Police action banning the leaders of Britain First from entering Luton could backfire after the political party declared it is now a "target town" for its activists. Deputy leader Jayda Fransen told IBTimes UK her anti-Islam group would be holding regular events in Luton in response what she said was an unfair and "spiteful" vendetta by Bedfordshire police.
It comes after Fransen, 29, and Britain First leader Paul Golding, 34, were banned from entering Luton and required to attend a police station every Saturday as part of strict bail conditions. The pair had been arrested on suspicion of wearing political uniforms after leading a controversial "Christian patrol" through the town in January 2016.
Fransen told IBTimes UK: "The police need to see that their ridiculous bail conditions barring Paul and I from Luton will backfire, as Britain First will be there even more. We are going to be very busy in Luton now, holding regular activities.
"The police are only targeting us because they failed to get their injunction banning the group from the town last year. Their spitefulness is really evident by requiring us to attend a police station every Saturday, which is when we are often out campaigning."
Leader Golding added: "Because of their [police] actions, Luton is going to be a target town for Britain First. We are going to be there on a regular basis now."
Bedfordshire Police has been under pressure from local community leaders and anti-extremist campaigners in recent months to do more to curb the activities of Britain First. The party has been described by its critics as "far-right", "racist" and a front for "fascists" – all terms denied by Britain First.
Despite its leaders' strict bail conditions the party's activists were back in Luton on Saturday (27 February) for yet more campaigning, prompting further clashes with local residents and anti-fascist activists.
A video of the day, orchestrated by Golding and Fransen remotely via Skype, saw about 25 Britain First members in a stand-off with opponents who shouted at them to leave and hurled abuse. It also showed the group being confronted by masked anti-fascist campaigners with one opponent arrested after allegedly attacking them.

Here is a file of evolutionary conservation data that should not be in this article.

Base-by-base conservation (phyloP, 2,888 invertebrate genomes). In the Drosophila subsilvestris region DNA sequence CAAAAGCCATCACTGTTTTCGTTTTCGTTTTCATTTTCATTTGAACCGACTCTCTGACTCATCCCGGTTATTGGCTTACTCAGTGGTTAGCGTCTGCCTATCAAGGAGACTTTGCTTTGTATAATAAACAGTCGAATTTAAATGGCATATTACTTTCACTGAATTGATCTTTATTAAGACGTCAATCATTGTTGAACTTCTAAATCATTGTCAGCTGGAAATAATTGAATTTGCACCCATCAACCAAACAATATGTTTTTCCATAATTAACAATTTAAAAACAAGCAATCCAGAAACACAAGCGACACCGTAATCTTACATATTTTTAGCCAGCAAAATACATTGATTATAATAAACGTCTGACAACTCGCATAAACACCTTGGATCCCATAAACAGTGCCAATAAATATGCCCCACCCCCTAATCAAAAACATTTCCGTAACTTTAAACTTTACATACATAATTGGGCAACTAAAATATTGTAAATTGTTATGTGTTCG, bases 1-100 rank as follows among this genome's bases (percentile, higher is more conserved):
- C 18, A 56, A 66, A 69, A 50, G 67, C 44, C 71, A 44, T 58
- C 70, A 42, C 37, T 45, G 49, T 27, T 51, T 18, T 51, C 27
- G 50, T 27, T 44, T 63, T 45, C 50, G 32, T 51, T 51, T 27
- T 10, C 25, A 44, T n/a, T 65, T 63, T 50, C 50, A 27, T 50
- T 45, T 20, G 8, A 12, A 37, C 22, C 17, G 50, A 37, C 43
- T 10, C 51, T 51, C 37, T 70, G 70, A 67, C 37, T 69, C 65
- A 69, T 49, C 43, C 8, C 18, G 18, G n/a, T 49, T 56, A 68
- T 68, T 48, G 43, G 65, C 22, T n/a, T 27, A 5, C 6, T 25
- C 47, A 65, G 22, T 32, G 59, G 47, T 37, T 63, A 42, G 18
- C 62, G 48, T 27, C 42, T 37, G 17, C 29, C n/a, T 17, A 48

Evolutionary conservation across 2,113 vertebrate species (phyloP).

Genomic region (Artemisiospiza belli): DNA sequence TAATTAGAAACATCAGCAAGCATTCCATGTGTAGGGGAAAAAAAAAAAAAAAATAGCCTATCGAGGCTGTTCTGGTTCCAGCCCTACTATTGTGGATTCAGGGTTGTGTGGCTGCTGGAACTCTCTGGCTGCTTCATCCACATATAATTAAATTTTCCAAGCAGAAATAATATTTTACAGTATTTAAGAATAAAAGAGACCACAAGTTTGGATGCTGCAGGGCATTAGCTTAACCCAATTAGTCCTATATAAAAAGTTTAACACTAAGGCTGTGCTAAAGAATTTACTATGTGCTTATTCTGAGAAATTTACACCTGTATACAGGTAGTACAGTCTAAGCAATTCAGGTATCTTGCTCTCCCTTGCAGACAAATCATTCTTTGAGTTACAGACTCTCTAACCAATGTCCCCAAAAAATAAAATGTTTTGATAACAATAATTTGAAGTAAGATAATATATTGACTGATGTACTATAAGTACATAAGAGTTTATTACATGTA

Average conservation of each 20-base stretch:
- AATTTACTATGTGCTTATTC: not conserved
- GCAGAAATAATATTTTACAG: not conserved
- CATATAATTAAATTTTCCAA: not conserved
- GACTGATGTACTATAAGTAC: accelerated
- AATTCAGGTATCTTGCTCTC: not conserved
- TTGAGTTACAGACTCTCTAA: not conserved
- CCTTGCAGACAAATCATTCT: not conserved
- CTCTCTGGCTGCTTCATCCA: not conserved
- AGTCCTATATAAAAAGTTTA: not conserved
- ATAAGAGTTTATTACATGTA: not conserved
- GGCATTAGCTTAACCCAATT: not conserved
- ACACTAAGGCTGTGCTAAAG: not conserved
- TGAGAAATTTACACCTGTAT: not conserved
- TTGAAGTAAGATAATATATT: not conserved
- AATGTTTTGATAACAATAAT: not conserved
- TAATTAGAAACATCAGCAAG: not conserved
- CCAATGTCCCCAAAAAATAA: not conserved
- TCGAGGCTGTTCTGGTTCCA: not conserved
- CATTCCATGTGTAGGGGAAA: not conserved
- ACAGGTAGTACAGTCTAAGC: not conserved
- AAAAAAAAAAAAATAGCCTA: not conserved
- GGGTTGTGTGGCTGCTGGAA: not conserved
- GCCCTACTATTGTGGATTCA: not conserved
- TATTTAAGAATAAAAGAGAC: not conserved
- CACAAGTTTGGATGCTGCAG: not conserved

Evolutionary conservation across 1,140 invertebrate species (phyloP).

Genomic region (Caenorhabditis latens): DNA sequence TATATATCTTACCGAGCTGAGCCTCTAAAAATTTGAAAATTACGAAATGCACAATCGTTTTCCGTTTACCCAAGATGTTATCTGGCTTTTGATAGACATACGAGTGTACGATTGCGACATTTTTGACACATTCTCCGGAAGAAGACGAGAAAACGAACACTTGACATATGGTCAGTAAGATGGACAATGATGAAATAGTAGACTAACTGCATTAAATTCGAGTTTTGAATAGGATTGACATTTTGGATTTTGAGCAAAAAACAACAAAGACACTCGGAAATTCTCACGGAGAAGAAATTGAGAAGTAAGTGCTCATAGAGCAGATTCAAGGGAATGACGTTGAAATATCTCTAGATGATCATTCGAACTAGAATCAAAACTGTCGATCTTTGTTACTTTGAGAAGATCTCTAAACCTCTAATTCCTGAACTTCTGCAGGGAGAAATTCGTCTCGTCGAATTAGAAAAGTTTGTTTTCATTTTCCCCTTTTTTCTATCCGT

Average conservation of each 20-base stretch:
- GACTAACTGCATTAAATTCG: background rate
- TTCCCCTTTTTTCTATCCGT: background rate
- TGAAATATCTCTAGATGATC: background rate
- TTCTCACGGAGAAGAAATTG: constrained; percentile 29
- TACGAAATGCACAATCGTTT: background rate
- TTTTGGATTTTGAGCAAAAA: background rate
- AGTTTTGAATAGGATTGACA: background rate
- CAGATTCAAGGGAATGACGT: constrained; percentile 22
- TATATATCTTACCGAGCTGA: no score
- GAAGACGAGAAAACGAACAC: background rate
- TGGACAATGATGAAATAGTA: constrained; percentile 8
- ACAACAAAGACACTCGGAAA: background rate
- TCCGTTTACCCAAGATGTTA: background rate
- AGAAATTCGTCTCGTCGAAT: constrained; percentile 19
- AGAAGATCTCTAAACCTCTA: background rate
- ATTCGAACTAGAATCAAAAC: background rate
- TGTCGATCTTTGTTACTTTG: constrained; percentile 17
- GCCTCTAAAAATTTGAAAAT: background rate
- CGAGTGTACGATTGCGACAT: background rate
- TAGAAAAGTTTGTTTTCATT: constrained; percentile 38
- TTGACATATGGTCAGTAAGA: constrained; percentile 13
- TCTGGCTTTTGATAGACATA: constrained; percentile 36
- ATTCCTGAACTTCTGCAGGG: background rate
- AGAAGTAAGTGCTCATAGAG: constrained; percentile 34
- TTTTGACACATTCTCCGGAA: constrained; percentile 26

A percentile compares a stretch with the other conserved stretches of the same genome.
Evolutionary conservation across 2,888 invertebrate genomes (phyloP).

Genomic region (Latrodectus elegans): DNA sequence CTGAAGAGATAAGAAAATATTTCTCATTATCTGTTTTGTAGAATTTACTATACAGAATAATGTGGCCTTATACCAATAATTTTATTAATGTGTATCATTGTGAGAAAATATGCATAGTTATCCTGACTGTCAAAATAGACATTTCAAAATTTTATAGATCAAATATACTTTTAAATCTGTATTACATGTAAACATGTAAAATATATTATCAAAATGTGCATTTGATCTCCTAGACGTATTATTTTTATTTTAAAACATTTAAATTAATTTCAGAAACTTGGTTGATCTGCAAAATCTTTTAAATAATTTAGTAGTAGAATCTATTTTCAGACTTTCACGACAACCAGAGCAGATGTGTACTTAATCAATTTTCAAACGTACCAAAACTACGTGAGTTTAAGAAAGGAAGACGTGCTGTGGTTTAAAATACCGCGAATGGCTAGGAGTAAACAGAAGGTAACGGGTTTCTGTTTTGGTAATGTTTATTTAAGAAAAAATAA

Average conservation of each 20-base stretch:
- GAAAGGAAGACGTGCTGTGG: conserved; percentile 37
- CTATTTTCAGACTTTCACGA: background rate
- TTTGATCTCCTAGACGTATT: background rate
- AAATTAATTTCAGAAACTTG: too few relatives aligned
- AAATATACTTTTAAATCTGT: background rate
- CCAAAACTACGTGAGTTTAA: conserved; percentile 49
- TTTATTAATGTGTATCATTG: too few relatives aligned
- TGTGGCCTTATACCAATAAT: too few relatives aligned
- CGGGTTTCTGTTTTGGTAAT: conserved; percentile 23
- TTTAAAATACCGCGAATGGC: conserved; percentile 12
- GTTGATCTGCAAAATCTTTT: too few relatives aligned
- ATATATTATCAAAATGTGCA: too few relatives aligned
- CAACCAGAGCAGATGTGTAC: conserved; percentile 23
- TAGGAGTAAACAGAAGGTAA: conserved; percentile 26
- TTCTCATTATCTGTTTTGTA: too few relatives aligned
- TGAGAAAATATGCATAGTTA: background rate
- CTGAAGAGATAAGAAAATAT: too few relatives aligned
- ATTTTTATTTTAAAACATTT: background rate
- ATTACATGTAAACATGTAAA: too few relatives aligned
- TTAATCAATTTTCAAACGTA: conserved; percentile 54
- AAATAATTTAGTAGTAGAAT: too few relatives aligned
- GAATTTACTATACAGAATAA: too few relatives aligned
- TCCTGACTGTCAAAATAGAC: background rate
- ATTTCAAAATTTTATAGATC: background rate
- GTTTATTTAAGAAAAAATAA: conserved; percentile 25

The clip – shared with Britain First's 1.2m followers on Facebook – ended when the group were moved on by officers and told to leave Luton.
'We've been stitched up'
The latest incidents come after the party had told IBTimes UK it was planning an unprecedented year of events for 2016. Many of its anti-Islam demonstrations take place in towns or cities with significant Muslim populations, leading to accusations its activities are deliberately provocative.
January and February 2016 have already seen other protests in Dewsbury and Bradford, where the group's cars were vandalised. The right-wing Christian party, which brands Islam "fascist" and calls for the religion to be banned, has also staged demonstrations outside mosques.
The promise of further street-level action in Luton raises questions over how police will deal with the political party in the future. Anti-Islamophobia charity Tell Mama has already called on the government to curb the group's activities, saying events like those in Luton were dividing communities.
Community leaders in Luton have also spoken out against the group, with Cllr Hazel Simmons, leader of Luton Council, saying: "Britain First, or anyone promoting hatred for that matter, is not welcome in Luton. Whenever such groups try to make their presence felt in Luton, I am proud to see our communities rise above this hatred and show how resilient they are by not responding to unnecessary provocation."
Fransen and Golding have yet to be charged with any offence following their arrest, which they argue lends credence to their claim they've been targeted by police purely for political reasons. They are currently applying to the High Court to have the bail conditions thrown out after a previous hearing at Medway Magistrates' Court earlier in February saw their appeal fail.
Fransen said: "We have received legal advice from a lot of people in the legal profession and the general consensus is that we've been stitched up. So we are putting in an application which will go to the High Court."
A spokesman for Bedfordshire Police said of the recent demonstration: "Bedfordshire Police became aware of Britain First travelling towards Luton shortly before 11am on Saturday. The group then held a small demonstration in the town, which was monitored by officers, before leaving at around 3pm.
"A 28-year-old man from London was arrested and has been charged with a public order offence. He has been bailed to appear at Luton Magistrates' Court on 14 March."